52 Reasons to Vote for Obama: #8, Prevented Another Great Depression

To prevent another Great Depression, Obama signed the American Recovery and Reinvestment Act less than a month after being sworn into office. Since then, we've seen eleven consecutive quarters of GDP growth, and thirty straight months of private-sector job growth.
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Whether you're PRObama, NObama, or still undecided, 52 Reasons to Vote for Obama gives you all the information you need to share with friends, debate with relatives and decide for yourself as we head toward one of the most important elections of our lifetime. I'll post a new reason in random order every Monday through Friday from now 'til the election.

Let's not forget what was happening when Barack Obama entered the White House:

In the twelve months prior to Obama's inauguration, 4.4 million jobs were lost, including 1.4 million jobs lost in the last two months alone of the Bush administration, according to the Bureau of Labor Statistics.
  • That's nearly 23,000 jobs lost a day during the closing two months of 2008.
Our financial system was teetering on the verge of collapse.
  • Bear Stearns, Lehman Brothers, Countrywide, Merrill Lynch, AIG, Washington Mutual and Wachovia collapsed or had to be rescued.
Wall Street fell into a free fall.
  • The Dow plummeted 3,433 points, or 29 percent, in less than five months.
The American auto industry was about to go under.
  • GM, Ford and Chrysler were nearly bankrupt.
Home foreclosures skyrocketed 225 percent in two years (2006-2008).
  • Foreclosure fillings hit three million in 2008.
Fourth-quarter 2008 GDP sank by 8.9 percent.
  • This was the worst quarterly contraction since the Great Depression.
American families' net worth was slashed by $11 trillion in one year (2008).
  • That's right: $11 trillion. That's equal to the economic output of Germany, Japan and the UK combined.

2012-08-23-Slaps.jpgTo prevent another Great Depression, Obama signed the American Recovery and Reinvestment Act less than a month after being sworn into office. Since then, we've seen eleven consecutive quarters of GDP growth, and thirty straight months of private-sector job growth, for a total of 4.6 million new jobs over that period.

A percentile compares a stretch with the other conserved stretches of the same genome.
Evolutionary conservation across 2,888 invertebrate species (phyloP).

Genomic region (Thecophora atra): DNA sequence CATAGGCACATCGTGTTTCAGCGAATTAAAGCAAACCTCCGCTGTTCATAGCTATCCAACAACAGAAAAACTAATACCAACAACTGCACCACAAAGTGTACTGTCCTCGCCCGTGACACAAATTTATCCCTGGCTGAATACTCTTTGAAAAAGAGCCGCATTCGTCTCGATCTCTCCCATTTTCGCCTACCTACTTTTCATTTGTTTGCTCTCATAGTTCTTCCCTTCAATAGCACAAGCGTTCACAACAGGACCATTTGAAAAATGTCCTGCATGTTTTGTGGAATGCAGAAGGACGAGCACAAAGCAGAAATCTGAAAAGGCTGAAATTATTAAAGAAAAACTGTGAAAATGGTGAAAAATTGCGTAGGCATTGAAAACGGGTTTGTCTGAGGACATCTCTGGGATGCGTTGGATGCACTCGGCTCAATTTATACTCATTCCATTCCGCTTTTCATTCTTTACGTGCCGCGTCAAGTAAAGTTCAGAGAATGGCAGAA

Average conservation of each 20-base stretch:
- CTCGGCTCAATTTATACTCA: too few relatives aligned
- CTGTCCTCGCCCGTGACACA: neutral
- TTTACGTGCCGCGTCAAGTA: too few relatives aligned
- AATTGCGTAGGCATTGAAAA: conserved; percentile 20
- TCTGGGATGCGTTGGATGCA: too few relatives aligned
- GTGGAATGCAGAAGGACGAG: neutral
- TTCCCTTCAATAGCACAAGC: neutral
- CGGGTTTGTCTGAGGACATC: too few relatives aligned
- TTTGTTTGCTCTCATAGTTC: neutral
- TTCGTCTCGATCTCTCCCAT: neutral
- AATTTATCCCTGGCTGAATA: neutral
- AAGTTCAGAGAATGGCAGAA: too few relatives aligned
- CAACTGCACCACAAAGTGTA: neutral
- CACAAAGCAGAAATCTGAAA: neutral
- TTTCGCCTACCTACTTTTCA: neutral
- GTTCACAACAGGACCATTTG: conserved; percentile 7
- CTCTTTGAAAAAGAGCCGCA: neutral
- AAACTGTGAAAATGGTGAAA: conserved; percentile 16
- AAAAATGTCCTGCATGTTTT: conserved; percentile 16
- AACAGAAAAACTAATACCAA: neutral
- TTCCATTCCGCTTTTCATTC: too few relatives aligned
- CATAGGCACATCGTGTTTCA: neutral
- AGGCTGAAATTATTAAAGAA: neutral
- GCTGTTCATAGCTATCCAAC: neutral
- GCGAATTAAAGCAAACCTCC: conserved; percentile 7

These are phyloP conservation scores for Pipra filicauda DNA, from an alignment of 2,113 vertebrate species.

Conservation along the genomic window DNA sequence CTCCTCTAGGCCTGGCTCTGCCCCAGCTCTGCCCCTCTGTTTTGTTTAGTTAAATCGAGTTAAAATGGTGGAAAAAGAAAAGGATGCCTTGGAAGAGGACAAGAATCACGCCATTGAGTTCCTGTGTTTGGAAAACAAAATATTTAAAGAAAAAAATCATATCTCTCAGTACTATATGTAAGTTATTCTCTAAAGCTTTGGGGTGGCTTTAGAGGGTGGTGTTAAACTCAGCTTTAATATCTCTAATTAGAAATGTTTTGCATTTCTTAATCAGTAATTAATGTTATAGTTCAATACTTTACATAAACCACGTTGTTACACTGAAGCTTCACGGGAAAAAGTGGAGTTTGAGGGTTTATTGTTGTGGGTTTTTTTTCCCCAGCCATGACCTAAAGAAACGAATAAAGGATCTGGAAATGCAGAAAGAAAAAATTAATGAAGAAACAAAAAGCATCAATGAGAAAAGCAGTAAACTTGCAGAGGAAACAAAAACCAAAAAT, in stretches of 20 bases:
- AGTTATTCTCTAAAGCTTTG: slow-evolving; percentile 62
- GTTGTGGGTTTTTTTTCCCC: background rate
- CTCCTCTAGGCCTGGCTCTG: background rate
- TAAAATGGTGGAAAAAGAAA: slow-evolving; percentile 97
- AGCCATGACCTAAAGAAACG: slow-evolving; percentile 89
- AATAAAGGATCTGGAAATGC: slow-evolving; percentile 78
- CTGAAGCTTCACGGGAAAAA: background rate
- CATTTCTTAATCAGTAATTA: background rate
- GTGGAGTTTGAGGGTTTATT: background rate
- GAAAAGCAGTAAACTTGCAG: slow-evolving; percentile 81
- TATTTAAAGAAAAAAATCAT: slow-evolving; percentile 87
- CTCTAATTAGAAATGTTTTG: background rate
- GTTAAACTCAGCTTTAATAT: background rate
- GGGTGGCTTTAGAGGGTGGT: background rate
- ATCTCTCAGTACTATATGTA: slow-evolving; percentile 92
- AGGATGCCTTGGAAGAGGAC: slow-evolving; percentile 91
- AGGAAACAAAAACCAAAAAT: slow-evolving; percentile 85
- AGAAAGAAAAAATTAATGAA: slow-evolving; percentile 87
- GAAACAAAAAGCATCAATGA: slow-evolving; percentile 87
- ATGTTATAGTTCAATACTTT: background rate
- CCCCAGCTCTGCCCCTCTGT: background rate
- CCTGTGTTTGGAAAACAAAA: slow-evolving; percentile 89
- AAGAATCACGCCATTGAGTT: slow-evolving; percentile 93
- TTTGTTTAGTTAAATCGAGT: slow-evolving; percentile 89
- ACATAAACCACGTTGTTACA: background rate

Princeton University's Alan Blinder and Moody's chief economist Mark Zandi estimate that without the financial interventions and the Recovery Act, we would have entered another depression -- there would have been 8.5 million fewer jobs in 2010, and GDP would have been about 6.5 percent lower. The nonpartisan Congressional Budget Office estimates that the Recovery Act saved as many as 3.5 million jobs.

Tax cuts represented the single largest element of the stimulus plan, and 95 percent of working Americans saw their taxes go down. The second-largest portion of the stimulus, just under a third, was funding that helped state governments avoid laying off teachers, firefighters and police officers; prevented states' budget gaps from growing wider; and delivered critical relief through extended unemployment insurance, health coverage and food assistance to those hit hardest by the recession.

The smallest element of the Recovery Act focused on rebuilding America's infrastructure, including the greatest investment in roads since the creation of the Interstate Highway System; construction projects at military bases, ports, bridges and tunnels; Superfund cleanups that were long overdue; improvement in aging rural water systems; upgrades to outdated mass transit and rail systems; and more.

To strengthen our financial system, hold Wall Street accountable and prevent the kind of financial meltdown that crippled the economy in 2008, President Obama signed the Dodd-Frank Wall Street Reform and Consumer Protection Act in 2010 that represented the toughest financial overhaul since the Great Depression.

To prevent the collapse of the auto industry, Obama extended emergency loans to GM and Chrysler. GM is now seeing record profits. The auto industry has added 230,000 jobs -- the most in a decade -- and GM and Chrysler have repaid their federal government loans. By Q3 2009, the economy was growing at a 2 percent rate instead of declining at a 9 percent rate as it had been previously.

"So in a remarkably short period of time, we were able to not just prevent a second Great Depression, but also to begin laying a stronger foundation" for growth, Treasury Secretary Timothy Geithner said in May 2012. As a result, the economy is more productive now than before the crisis, with significant gains in investment and exports. In fact, corporate profits are now at record highs, well above pre-crisis levels.

President Obama had to dig out from the greatest economic downturn facing any president since FDR, while simultaneously fighting two wars. At least Roosevelt had nearly nine years under his belt before having to serve as a wartime commander in chief.

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